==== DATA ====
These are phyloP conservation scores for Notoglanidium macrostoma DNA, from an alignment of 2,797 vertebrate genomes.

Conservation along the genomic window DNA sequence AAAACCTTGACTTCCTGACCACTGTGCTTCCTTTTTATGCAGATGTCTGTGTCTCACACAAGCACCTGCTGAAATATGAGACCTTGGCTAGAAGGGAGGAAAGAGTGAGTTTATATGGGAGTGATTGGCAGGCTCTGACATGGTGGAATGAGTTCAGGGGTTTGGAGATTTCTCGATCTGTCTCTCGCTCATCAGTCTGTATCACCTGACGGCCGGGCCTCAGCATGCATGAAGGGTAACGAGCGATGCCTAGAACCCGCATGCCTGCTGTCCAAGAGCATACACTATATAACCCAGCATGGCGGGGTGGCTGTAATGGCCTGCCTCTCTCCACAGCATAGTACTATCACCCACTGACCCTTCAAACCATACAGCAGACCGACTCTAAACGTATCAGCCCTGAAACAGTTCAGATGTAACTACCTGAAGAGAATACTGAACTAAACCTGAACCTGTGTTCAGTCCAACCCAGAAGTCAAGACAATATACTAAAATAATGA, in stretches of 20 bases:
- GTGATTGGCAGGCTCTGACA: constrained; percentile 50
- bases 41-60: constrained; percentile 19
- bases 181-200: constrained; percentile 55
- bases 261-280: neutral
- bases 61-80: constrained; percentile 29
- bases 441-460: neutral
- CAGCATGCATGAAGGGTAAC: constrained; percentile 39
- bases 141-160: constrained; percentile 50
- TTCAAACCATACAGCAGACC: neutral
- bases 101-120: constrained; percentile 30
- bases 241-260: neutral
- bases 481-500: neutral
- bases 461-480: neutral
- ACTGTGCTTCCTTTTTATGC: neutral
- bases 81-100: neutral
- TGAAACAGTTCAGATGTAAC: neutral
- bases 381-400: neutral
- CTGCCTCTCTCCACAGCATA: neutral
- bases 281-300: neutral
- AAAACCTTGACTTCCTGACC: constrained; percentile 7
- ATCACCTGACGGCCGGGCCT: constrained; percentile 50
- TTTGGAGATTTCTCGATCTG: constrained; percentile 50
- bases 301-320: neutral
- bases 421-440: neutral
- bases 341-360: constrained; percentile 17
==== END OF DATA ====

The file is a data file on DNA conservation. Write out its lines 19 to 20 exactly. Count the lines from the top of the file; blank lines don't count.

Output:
- bases 381-400: neutral
- CTGCCTCTCTCCACAGCATA: neutral